The picture above is by Wojciech Stattler (1800-1875) and can be found at the link.
Friday, May 22, 2009


Maccabees

The book of Maccabees is one of the apocryphal or deutero-canonical books of the Bible. It shouldn’t be confused with things like The Gospel of Judas, and the Gnostic writings. It dates from about the 2nd century BC, and was accepted as part of the Bible up until the Protestant Reformation. Proof texts for prayer for the dead and for a general resurrection on the last day are found in either 2 Maccabees, and the Biblical version of the foundation of Hanukkah is found in both 1 and 2 Maccabees.

There are two books 1 and 2 Maccabees that are accepted into the Catholic/Orthodox Bible, but there are others as well that are not accepted. We’re going to deal solely with 1 and 2 Maccabees.

1 Maccabees—This opens with the conquest of Israel by the Greeks under Alexander the Great. Under the Seleucid dynasty, specifically Antiochus Epiphanes, whom we met when we were doing Livy. Under Antiochus a set of renegades emerge who adopt Greek customs. This includes using a gymnasium. Modern people don’t wear much when working out in a gym, and some of the women’s outfits are extremely provocative, but in an ancient gym the outfits weren’t even there. Gymnos means naked. So in order to fit in the Hellenizing Jews “disguised their circumcision” (1:16). Presumably there was a bull market in fake foreskins.

Antiochus ransacked and defiled the temple, and persecuted the faithful Jews. He leaves, and two years later sends the mysarch, the commander of Mysian soldiers to Jerusalem. He attempts to enforce uniformity by demanding that the people give up their customs

In Chapter 2 Mattahias and his sons, the Maccabees, revolt against the king. Some of the devout were encamped in the desert when they were attacked by the king’s forces on the sabbath. Rather than fight, and break the sabbath, they die. This prompts Judas Maccabaeus to decide that if they are attacked on the sabbath, they will defend themselves. (Sidenote: In the movie Gods and Generals Stonewall Jackson is shown as having qualms about fighting on Sunday. Jackson was a Presbyterian who didn’t acknowledge the canonicity of Maccabees. Had he acknowledged it, he could have turned to its example for fighting on Sundays.)

Mattathias dies, and is succeeded by Judas Maccabaeus. Rather than going into a detailed exposition of both books, I’ll try very quickly to hit the highlights.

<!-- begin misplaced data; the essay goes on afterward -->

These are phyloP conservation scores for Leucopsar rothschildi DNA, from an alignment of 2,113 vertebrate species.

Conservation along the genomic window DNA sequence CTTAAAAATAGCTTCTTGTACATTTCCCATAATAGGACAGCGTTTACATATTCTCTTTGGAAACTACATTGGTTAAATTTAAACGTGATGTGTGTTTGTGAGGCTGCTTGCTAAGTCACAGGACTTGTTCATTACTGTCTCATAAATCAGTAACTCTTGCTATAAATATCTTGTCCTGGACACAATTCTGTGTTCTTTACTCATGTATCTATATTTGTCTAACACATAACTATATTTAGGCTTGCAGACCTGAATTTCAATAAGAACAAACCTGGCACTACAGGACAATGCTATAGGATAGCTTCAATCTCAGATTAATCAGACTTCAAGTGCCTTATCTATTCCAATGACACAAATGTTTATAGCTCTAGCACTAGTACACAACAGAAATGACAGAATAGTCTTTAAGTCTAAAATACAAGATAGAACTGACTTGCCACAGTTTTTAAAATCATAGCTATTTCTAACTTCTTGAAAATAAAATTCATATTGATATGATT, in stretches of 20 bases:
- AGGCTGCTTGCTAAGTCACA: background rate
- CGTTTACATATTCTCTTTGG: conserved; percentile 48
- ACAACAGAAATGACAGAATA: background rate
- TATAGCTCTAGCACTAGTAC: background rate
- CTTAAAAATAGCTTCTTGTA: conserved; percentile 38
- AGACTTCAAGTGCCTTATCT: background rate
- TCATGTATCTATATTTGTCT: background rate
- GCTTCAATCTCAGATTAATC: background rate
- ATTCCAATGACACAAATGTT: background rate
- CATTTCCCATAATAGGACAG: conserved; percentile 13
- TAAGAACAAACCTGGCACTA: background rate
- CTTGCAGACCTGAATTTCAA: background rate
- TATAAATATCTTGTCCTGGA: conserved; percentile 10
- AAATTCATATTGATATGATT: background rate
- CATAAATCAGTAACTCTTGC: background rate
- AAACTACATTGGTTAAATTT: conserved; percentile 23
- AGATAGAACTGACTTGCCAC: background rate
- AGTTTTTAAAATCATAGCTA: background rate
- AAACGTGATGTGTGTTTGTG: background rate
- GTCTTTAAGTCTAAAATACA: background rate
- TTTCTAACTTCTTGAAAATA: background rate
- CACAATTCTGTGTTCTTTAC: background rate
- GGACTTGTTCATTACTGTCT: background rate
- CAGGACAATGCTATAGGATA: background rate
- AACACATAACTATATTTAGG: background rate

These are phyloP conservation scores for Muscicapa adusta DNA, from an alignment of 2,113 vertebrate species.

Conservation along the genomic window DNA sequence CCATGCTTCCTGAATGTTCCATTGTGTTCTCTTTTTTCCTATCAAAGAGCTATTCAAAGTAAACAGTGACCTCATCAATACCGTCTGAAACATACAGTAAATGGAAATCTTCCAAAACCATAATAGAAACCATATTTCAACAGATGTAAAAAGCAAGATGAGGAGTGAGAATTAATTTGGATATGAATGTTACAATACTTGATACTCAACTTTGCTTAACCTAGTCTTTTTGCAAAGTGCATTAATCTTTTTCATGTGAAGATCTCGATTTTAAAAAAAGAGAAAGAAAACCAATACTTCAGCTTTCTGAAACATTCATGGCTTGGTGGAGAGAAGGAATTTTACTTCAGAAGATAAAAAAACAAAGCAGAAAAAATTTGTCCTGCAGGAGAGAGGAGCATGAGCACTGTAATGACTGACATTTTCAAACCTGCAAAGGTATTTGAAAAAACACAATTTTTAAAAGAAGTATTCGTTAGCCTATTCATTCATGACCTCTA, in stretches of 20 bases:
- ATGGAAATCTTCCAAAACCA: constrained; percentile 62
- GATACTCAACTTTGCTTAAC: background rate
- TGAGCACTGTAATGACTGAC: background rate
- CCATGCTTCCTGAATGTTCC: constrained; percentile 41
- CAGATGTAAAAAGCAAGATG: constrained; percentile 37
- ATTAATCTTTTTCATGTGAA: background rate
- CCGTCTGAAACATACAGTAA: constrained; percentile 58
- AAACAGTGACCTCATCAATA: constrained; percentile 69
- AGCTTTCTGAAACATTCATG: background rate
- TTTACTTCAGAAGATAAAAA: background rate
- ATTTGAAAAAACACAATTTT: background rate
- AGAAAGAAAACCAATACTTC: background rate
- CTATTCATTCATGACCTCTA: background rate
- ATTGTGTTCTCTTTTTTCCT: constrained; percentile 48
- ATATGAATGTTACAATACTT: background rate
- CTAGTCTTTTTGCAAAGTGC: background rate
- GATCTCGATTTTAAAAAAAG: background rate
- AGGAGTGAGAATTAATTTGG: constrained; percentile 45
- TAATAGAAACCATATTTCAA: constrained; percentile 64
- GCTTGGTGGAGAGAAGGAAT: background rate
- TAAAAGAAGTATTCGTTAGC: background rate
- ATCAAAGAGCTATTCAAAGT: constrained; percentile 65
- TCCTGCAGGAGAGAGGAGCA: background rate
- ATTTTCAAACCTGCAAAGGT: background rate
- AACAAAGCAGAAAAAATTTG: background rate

In Chapter 6 we get a description of elephants in warfare that is reminiscent of what we saw in Livy. He gives a more detailed description though. The elephants are distributed among the phalanxes. Each elephant has a thousand armored infantry assigned to it, and five hundred horsement. The cavalry works with the elephant and anticipates its moves. (1 Maccabees 6:34-8)

In chapter 8 we get a eulogy of the Romans. Judea was not yet a Roman province, In the old Douay-Rheims (17th century translation that was the Catholic counterpart to the Protestant King James version) Maccabees stood at the end of the OT. In newer translations, such as the Jerusalem Bible that I’m using, it’s in the middle.) In the older Bibles you would cover a period of almost 200 years when you turned from Maccabees to Matthew, and move from a world in which the Romans are the good guys to one in which they are the villains.

The result of the diplomacy with the Romans was that Israel was granted the status of Friend and Ally of the Roman people.

In Chapter 12 Jonathan, the successor of Judas, forms an alliance with the Spartans. The high priest Onias, 150 years earlier, had initiated relations with the Spartans, and maintained that they were brothers. I don’t think this is likely, at least as far as linguistics is any indication. Greek is an Indo-European language while Hebrew is a Semitic language. It is more likely that Jews have closer ties to Arabs than to Greeks.

Book 1 ends about 130 BC with the Jews free of foreign domination, and with John, the son of Simon as high priest.

II Maccabees is a different approach to the first part of I Maccabees. It was originally written in Greek, and the author seems to have a sense of humor. It opens with a letter to the Jews in Egypt, and gives thanks for the punishment of Antiochus. This author is quite bloodthirsty. Whenever a bad guy meets his end, the author can be counted on to say “Boy, did he ever deserve it.” 2:19 is the beginning of the compiler’s preface. He says “we have aimed at providing diversion for those who merely want something to read, a saving of labor for those who enjoy committing things to memory, and profit for each and all” (2:25).

Chapter 6 is about the imposition of the pagan cults, and the martyrdom of Eleazar. Chapter 7 is sometimes the OT reading in RC churches. (I forget the Sunday and the cycle year.) This concerns the martyrdom of the 7 brothers and their mother.

From 12:38-45 we get the story of the sacrifice for the fallen. The author contends that the sacrifice would have been ineffective if there were no resurrection from the dead. So here we have a reason to pray for the dead.

Chapter 15 sees the end of the conflict with Nicanor, and the end of this segment of history. The compiler notes “If it is well composed and to the point, that is just what I wanted. If it is trashy and mediocre, that is all I could manage” (15:37).

Both I and II Maccabees read more like modern books than parts of the Bible. That may be one reason that the reformers didn’t like them. I think they are rather breezy, and fun to read, not as funny as Jonah perhaps, but interesting.

In June I think I’ll do Thomas Merton’s Wisdom of the Desert. I’m getting flack from my POSSLQ about spending too much on books, so for the spiritual side of this blog I’ll do one or two that I already own.

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